Trump Vietnam vet craves glimpse of draft-dodging US President

To his annoyance, US war veteran Mark O'Connor forgot his 'Make America Great Again' cap for the 8,000-mile journey to Vietnam, where he hoped Friday to clasp the hand of his hero Donald Trump, undeterred by his draft dodge and mocking of fellow serviceman John McCain.

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US President Donald Trump speaks on the final day of the APEC CEO Summit in the central Vietnamese city of Danang play

US President Donald Trump speaks on the final day of the APEC CEO Summit in the central Vietnamese city of Danang

(POOL/AFP)
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To his annoyance, US war veteran Mark O'Connor forgot his 'Make America Great Again' cap for the 8,000-mile journey to Vietnam, where he hoped Friday to clasp the hand of his hero Donald Trump, undeterred by his draft dodge and mocking of fellow serviceman John McCain.

O'Connor, a 67-year-old former infantryman who fought in the Vietnam war, said he had one message for his president, who arrived in Danang Friday for an APEC leaders' meeting.

"Thank you for making America great again and taking our country back," O'Connor told AFP.

He said he was ready to brave the searing sun and heavy security along the beach where US marines first arrived more than 50 years ago to support the fight against communist-backed Viet Cong soldiers.

"If I get lucky I might be able to see Donald Trump," O'Connor said, after a long flight from South Dakota.

Sadly, he left his 'Make America Great Again' hat back home, but planned to don a red replacement on his mission to see the man whose politics have him captivated.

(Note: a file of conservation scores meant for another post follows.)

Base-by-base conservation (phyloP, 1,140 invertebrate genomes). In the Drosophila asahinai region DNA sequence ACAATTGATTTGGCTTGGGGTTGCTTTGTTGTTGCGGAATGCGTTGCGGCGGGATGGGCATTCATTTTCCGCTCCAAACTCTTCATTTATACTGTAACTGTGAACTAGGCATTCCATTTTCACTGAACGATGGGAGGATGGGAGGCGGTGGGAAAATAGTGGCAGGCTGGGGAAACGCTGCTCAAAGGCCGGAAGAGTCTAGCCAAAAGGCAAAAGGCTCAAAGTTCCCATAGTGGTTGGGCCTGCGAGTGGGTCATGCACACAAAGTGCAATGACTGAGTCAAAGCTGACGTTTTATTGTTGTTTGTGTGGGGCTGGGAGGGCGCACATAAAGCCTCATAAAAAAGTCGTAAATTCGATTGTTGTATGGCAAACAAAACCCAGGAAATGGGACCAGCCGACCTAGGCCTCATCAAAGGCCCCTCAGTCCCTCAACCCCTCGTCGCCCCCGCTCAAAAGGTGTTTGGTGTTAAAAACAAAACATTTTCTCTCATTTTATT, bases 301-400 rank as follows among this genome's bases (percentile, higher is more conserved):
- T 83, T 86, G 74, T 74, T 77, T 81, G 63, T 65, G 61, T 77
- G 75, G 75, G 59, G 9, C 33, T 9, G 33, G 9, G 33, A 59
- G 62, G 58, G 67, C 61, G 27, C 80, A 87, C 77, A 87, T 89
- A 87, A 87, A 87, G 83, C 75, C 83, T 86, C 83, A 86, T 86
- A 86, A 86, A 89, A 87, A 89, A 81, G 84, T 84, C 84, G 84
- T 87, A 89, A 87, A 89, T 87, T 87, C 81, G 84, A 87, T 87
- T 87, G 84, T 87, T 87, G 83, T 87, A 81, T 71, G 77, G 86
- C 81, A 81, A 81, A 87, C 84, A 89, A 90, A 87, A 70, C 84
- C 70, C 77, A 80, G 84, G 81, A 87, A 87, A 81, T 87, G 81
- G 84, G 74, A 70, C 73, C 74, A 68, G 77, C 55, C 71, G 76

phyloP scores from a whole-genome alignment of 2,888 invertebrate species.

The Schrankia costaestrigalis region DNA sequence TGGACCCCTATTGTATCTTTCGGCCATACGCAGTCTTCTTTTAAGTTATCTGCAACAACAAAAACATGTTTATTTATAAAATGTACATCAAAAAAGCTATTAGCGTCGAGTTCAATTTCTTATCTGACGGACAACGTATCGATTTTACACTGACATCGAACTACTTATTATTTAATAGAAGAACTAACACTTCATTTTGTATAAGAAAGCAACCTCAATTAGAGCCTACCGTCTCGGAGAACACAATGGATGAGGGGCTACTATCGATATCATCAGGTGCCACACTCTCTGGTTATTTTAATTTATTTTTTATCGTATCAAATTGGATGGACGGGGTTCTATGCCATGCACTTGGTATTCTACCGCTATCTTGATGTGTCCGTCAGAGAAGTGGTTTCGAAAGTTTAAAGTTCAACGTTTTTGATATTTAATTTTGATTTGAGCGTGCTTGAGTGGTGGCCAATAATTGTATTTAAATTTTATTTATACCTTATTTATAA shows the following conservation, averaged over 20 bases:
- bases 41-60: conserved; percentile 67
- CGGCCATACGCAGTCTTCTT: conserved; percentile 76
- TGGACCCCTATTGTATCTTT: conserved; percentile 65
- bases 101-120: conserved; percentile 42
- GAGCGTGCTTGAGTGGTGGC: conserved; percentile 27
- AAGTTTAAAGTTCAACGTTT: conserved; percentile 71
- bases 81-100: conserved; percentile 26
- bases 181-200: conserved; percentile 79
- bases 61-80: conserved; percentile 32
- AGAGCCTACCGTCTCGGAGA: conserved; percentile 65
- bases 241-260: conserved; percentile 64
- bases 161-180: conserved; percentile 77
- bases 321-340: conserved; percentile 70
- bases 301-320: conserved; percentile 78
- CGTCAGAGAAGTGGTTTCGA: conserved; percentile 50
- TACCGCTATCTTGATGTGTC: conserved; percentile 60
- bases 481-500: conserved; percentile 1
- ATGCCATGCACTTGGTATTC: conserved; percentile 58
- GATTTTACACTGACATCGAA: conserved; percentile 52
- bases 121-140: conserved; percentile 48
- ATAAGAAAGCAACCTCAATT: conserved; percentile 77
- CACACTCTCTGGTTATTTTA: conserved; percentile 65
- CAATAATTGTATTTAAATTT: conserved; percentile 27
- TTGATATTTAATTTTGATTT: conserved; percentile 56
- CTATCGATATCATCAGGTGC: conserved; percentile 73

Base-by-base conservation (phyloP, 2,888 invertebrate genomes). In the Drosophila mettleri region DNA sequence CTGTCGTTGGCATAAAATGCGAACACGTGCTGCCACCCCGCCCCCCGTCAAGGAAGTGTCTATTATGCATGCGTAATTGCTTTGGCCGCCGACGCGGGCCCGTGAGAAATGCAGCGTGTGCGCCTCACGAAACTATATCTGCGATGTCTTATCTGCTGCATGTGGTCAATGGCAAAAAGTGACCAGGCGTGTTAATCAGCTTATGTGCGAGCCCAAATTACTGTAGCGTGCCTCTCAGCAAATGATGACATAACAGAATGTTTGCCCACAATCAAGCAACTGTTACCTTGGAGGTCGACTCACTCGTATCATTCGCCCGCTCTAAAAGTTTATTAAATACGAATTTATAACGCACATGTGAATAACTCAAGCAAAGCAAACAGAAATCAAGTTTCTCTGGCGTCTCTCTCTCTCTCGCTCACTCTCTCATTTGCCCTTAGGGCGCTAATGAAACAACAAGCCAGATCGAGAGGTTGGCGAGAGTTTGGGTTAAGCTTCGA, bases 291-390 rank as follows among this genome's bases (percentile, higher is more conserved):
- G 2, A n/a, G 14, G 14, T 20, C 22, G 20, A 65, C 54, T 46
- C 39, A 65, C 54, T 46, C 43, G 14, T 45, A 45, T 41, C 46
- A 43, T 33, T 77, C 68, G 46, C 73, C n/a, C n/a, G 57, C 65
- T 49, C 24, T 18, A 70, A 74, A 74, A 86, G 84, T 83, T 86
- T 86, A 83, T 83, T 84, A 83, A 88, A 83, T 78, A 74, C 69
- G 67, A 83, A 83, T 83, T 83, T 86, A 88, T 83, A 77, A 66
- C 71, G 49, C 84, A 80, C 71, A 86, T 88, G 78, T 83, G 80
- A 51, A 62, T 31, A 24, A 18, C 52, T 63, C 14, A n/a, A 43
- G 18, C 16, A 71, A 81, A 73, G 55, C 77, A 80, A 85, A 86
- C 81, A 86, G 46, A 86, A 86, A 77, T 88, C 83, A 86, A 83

He expressed hope that Trump would pledge help to the victims of Agent Orange who still live with crippling disabilities after being sprayed with the toxic defoliant during the bloody and bitter war.

The US government is working with Vietnam to clean up dioxin left over from the war.

O'Connor frequently travels to Vietnam to provide bicycles to school children in remote communities, a far cry from his mission during the war.

"We used to kill these people," he said remorsefully.

Trump's own service record -- he deferred military service several times, including once reportedly for bone spurs -- doesn't bother Oconnor.

As for Trump's controversial comments about former vet John McCain, who he has said isn't a hero because he was captured during the war, O'Connor chalks them down to a personal grudge -- and Trump's penchant for off the cuff remarks.

"He's not politically correct, he says some things sometime that he should not," O'Connor said.

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